Considered by many to be one of South America’s most beautiful paradise getaways, Brazil covers nearly half of the continent and is the largest nation. My focus while interning for Marginal Boundaries is my dream of traveling to different countries to experience different music cultures and martial arts, and Brazil happens to have both of those all intertwined into one, which also happens to be one of my favorites. Known as Capoeria, it is a Brazilian martial art that combines elements of dance and music with lightning speed lake sweeps, gravity-defying flips and full contact hits.
Brazil is also known for its beautiful beaches, fine cuisine and voluptuous women, not to mention their love for football (although it’s known as soccer here in the U.S.). I have always wanted to travel to Brazil and experience the exotic qualities of their country as well as their martial arts, which also include Brazilian Jujitsu. Both Capoeira and Jujitsu include very precise and technical moves, each with a very different origin of music.
The cheapest time to fly to Brazil is from February to May and from August to November. For instance, if you’re flying out of New York to Brazil it should cost around $700 USD as of 2012, although you can find that fares vary per year and can range upwards of double that in the low seasons when not a lot of tourists are traveling (supply = demand). Always remember to blend in with your surroundings so you don’t look like a tourist, which means pack light and acquire some local clothing when you get on the ground; it’ll make you look less obvious, plus you’ll have bragging rights back home in regards to the bargain you got on your clothing.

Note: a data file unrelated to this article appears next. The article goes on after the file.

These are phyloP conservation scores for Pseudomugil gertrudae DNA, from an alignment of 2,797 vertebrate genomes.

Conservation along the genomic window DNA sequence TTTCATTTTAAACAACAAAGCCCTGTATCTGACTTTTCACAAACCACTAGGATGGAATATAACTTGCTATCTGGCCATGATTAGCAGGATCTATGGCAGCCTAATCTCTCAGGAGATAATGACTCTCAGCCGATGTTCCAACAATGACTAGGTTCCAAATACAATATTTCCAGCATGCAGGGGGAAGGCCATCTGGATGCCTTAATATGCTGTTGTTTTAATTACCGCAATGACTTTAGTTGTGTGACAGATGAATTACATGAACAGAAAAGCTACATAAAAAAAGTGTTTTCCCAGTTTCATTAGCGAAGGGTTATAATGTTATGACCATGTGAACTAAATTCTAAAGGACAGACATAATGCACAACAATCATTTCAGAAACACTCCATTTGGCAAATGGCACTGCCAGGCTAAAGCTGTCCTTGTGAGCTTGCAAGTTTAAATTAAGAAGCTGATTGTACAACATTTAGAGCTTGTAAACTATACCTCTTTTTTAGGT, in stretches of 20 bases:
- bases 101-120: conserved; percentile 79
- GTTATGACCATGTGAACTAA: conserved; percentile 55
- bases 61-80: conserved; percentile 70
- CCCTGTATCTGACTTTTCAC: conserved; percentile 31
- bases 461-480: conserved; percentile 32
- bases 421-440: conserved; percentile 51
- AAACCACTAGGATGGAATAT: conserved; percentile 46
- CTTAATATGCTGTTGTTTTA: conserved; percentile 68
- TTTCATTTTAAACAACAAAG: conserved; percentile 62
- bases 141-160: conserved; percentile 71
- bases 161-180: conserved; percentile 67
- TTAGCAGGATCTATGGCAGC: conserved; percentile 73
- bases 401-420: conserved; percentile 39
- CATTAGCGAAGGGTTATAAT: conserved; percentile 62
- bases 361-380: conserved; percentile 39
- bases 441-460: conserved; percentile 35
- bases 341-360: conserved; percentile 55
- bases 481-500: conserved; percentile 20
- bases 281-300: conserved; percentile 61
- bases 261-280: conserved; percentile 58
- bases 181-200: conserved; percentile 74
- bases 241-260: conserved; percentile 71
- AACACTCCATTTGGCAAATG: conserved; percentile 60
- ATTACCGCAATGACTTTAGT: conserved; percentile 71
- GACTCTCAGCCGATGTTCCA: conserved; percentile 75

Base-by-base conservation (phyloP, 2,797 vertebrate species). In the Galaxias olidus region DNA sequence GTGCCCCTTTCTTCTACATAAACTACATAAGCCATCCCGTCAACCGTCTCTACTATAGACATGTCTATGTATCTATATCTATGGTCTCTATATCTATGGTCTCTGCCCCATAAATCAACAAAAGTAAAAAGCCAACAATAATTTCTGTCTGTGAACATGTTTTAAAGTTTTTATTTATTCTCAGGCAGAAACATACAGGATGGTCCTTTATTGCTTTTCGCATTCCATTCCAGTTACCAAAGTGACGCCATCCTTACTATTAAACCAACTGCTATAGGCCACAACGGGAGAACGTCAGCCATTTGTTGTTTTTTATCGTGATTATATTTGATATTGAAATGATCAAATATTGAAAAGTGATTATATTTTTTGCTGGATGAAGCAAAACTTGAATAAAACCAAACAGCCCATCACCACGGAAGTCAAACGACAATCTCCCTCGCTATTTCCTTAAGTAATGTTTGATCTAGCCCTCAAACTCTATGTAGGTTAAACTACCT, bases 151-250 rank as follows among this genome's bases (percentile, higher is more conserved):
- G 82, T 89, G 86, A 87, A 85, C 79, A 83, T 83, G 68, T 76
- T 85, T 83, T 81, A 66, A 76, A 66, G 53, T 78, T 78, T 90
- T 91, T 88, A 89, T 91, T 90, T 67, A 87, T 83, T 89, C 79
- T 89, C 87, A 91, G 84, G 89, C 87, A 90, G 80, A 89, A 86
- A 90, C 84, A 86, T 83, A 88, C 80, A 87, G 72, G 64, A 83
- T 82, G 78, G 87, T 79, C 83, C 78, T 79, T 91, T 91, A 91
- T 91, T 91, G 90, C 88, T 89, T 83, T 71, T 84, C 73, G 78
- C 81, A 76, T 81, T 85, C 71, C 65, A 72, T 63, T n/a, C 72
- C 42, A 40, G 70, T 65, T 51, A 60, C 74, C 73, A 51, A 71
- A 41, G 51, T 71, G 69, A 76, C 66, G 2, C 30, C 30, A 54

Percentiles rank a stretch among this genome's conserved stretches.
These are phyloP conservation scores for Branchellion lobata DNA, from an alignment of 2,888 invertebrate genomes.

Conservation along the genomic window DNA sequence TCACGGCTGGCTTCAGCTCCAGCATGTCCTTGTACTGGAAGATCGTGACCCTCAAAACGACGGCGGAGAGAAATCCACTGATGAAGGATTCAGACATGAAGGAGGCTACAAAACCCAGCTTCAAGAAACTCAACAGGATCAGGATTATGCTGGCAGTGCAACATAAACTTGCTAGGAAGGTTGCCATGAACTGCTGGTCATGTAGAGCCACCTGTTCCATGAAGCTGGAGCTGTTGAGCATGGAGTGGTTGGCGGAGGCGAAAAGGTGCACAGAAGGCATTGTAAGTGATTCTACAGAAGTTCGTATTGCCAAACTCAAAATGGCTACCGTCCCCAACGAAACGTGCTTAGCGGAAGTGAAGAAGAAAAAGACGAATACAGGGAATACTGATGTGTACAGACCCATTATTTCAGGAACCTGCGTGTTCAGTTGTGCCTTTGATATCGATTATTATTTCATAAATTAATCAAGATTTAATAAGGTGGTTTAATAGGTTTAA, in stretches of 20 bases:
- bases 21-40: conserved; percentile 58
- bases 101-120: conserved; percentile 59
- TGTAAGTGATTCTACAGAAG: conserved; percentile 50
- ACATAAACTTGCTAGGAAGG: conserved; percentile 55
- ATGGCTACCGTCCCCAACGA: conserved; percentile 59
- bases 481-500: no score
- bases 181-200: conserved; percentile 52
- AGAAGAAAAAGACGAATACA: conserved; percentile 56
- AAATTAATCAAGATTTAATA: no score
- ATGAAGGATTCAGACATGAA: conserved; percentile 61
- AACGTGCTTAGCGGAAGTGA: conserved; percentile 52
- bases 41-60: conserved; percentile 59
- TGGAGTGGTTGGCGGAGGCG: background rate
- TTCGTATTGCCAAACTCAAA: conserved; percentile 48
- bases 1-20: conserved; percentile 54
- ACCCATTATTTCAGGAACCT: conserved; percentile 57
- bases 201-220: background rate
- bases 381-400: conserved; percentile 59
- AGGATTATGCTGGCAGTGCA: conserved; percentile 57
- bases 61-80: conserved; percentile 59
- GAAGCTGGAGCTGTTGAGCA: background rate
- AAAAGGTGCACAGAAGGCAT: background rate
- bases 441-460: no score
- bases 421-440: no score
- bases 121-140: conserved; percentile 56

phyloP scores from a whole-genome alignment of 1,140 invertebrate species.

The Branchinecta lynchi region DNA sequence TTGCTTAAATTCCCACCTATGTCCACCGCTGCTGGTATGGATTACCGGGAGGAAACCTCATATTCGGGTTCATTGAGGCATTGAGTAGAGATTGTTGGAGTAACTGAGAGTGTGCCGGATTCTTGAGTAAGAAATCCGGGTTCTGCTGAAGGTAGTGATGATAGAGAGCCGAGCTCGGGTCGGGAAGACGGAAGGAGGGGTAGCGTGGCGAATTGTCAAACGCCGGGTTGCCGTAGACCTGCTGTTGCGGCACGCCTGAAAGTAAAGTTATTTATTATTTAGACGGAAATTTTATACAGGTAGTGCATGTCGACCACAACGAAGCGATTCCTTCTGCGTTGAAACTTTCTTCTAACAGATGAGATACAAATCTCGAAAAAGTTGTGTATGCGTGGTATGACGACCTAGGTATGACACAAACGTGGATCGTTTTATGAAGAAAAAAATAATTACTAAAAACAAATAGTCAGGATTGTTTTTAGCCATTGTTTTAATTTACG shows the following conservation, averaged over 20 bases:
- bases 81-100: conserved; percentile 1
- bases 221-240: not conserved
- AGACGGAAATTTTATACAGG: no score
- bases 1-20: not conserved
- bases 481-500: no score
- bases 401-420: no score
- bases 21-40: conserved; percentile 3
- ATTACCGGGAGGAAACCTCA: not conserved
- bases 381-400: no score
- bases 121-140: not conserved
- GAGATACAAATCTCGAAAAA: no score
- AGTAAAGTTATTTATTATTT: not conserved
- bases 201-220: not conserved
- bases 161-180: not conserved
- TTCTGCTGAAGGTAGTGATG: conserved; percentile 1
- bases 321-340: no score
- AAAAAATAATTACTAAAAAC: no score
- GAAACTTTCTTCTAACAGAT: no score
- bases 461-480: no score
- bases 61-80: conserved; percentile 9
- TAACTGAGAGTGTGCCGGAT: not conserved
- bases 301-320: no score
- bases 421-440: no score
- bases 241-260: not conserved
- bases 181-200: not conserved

Beyond the martial arts, there are numerous adventure activities in Brazil, ranging from sightseeing the beautiful waterfalls, wildlife watching or kayaking, snorkeling and surfing. Another good thing to know when grabbing a bite to eat in Brazil is that if you want Coke you better say coca or Coca-Cola because cola means clue in Portuguese. Like Mexico, Brazil has festivals that can last a week or more throughout the year, including the world-famous Carnival. Brazil is also one of the few countries that uses 120 and 244 volt electricity, which means you don’t necessarily need a converter just to charge a cell phone or laptop.
I’d love to live in Brazil for a few months and study one of the martial arts, or maybe hop on an Amazon riverboat and go through a grueling 12-day river cruise. Or maybe just rent a car, since Brazil has the largest road network in Latin America with over 1.6 million kilometers of highway to explore. It’s definetely on my top five places I want to travel to for its musical background, martial arts, fine cuisine and stunning beaches, and I know from reading the material published here at Marginal Boundaries and over at The Expat Guidebook site as I’ve been coming along in the internship that it has one of the fastest-growing populations in the world, as well as one of the strongest economies. That’s one of the reasons I’m doing this internship, so I can learn how to be global and start visiting the places I’ve always dreamed about for exploration and new work connections, and Brazil is high on my list!